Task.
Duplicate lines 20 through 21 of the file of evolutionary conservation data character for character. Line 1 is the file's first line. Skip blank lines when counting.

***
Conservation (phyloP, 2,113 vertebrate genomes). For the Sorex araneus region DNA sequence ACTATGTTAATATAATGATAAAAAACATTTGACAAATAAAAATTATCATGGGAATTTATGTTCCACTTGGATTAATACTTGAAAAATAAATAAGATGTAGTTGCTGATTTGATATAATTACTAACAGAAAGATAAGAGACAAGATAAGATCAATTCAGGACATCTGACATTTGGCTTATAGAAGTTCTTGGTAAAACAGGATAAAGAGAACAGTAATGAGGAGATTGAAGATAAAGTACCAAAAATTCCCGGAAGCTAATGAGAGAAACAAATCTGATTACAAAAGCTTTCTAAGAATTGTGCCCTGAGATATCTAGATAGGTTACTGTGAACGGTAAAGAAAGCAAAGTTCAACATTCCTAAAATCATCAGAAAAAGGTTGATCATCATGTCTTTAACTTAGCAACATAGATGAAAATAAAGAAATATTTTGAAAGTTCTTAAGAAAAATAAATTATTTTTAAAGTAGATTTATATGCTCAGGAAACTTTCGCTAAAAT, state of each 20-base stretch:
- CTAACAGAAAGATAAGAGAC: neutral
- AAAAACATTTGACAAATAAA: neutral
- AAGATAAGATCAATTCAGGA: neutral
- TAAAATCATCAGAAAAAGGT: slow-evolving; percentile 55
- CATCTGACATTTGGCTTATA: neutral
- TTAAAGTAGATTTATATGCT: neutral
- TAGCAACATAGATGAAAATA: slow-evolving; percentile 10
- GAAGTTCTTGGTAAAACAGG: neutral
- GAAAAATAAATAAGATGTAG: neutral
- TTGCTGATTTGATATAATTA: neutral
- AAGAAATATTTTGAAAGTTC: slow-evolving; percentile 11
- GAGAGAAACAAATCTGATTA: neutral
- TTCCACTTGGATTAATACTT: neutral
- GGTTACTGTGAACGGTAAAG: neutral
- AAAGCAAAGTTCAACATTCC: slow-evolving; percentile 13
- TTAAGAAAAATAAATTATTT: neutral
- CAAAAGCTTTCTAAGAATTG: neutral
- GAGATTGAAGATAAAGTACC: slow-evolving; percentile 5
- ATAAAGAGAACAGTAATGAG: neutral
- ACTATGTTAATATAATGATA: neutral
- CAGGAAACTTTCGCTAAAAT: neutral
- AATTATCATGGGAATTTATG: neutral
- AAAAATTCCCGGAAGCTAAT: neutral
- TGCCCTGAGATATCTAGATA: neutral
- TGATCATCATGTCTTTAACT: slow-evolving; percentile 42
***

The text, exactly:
- ATAAAGAGAACAGTAATGAG: neutral
- ACTATGTTAATATAATGATA: neutral